When he heard that Dr. Martin Luther King, Jr., had been killed in Memphis, Dr. Milton Reid was in his study at Norfolk’s New Calvary Baptist Church, where he was the Pastor.
Reid, who is now deceased, told a reporter for the Guide over a decade ago that he was to host King at his home the following Friday.
On the evening of April 4, 1968, Reid said he was putting final touches on plans he was to present to King about the “Poor’s People Campaign,” where thousands of people would converge on Washington from around the country to bring attention to poverty in America.
King was in Memphis supporting sanitation workers in acquiring better working conditions when he died. He had shifted from an agenda of political and voting rights to economic rights for Black and White people.
Despite King’s murder, the march took place and at one point, participants streamed through Norfolk greeted by Reid, city officials (including Mayor Roy Martin) and activists supporting it.
Dr. King was President of the Southern Christian Leadership Conference (SCLC) which organized the event and Reid was a leader of the group in Norfolk.
Two years earlier, Dr. King had given the keynote sermon at Dr. Reid’s installation as Pastor at New Calvary.
The venue for a speech King delivered during that trip to Norfolk is today the site of the Harrison Opera House. But in 1962, King spoke at the old Norfolk Arena, the city’s largest event venue . King also visited the campus of Norfolk State University.
In 2018, fifty years after his untimely death, the Virginia Martin Luther King, Jr. Memorial Commission is remembering his legacy and his influence in Virginia in a series of Community Conversations held in each of the locations across the state that Dr. King visited.
The Commission has been joining community leaders, religious leaders, historians, educators, and members of the community to reexamine Dr. King’s time in the Commonwealth.
Also, the forums are to reflect on King’s vision of a “Beloved Community” in that locality today, and ask, as Dr. King did in his final book, “Where do we go from here?” All events are free and open to the public.
The eighth Beloved Community Conversation in the series was held September 26 in the Harvey Library Meeting Room at Hampton University.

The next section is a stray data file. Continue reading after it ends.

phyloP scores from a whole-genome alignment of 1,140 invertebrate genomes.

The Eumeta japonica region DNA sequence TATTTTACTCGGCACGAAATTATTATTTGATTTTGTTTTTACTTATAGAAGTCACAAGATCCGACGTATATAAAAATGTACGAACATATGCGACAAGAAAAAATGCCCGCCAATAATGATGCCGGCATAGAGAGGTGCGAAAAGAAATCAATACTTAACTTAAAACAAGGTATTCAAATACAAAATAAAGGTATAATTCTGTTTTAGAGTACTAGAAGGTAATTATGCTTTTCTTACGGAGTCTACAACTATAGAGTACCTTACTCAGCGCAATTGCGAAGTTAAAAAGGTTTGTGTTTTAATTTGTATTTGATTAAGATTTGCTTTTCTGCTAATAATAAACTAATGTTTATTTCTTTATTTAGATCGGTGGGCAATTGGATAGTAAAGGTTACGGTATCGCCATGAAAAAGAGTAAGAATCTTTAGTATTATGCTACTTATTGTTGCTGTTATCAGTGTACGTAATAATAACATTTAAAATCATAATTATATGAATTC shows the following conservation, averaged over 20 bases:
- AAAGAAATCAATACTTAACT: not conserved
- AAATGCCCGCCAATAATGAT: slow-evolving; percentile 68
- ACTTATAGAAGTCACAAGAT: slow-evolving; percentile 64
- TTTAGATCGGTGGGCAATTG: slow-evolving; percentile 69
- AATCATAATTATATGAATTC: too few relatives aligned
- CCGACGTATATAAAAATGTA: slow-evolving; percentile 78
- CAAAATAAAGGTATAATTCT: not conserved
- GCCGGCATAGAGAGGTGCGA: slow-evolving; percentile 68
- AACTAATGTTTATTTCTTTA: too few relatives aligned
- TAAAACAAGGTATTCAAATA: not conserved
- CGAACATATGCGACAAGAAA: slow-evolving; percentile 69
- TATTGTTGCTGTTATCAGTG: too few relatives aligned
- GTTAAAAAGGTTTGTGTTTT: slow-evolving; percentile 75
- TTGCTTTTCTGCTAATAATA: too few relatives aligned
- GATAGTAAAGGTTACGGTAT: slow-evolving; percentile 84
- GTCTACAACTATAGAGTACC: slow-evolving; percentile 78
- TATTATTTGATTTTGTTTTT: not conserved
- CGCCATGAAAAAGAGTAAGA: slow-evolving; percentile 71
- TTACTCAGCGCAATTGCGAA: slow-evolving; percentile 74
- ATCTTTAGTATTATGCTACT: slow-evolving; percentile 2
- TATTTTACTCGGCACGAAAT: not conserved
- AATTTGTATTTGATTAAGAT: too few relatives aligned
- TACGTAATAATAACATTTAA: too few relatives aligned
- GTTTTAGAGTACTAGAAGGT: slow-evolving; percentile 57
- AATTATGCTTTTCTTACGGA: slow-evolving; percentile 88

A similar gathering will be held in Norfolk on October 30 at New Calvary Baptist Church at 800 E. Virginia Beach Blvd., according to the Commission, starting at 6 p.m.
Mayor Kenny Alexander and Delegate Jay Jones will bring greetings.
Confirmed panelists are Father James Curran, Rector, The Basilica of Saint Mary of the Immaculate; Joe Dillard, President, Norfolk Branch NAACP; and Dr. Cassandra Newby-Alexander, Professor of History, Norfolk State University. Other panelists will be named later.
During the event in Hampton, Commission Chair Senator Jennifer L. McClellan moderated a panel discussion of community persons that included Gaylene Kaynoton, President of the Hampton Branch NAACP; Attorney Carter Phillips of the Hampton Unity Commission; Rev. Dr. Calvin Sydnor, III, of the African Methodist Episcopal Church; Aman Tune, Senior Political Science Major at Hampton University; Dr. Sharon Campbell Waters, President and CEO of Innovative Grant Concepts, Inc. and member of Dexter Avenue Baptist Church in Montgomery during Dr. King’s tenure as pastor; and Robert Watson, Assistant Professor of History at Hampton University.
The Hampton program followed the first seven events in the series held in Richmond, Charlottesville, Farmville, Williamsburg, Danville, Suffolk, and Lynchburg, which were recorded and are archived on the Commission’s website.
The roundtables are part of the Commission’s King in Virginia project, which is working to research, compile, and exhibit information on Dr. King’s visits to Virginia, to be made publicly and permanently accessible online.
On October 23, the ninth Beloved Community Conversation will be held at the First Church of Newport News starting a 6 p.m.
Other events will be held at Dinwiddie, Hopewell and Petersburg. Details of each event will be announced as finalized.
The event in Dinwiddie was the last one added to the list. In 1962, King visited the city as part of his “People to People Program.
The Dr. Martin Luther King, Jr. Memorial Commission, a statutory and bipartisan agency of the Virginia General Assembly, was created in 1992 by the General Assembly to honor the legacy of Dr. King through educational, historical and cultural programs, public policy analysis, and public discourse on contemporary issues.
In addition to leading the Commonwealth’s commemoration of the 50th anniversary of Dr. King’s assassination, the Commission is also constructing the Emancipation Proclamation and Freedom Monument on Brown’s Island in Richmond, dedicated to the contributions of African-American Virginians in the ongoing fight for freedom and civil rights. For more on the Commission’s work, and for updates on the King in Virginia project, visit mlkcommission.dls.virginia.gov.
By Leonard E. Colvin
New Journal and Guide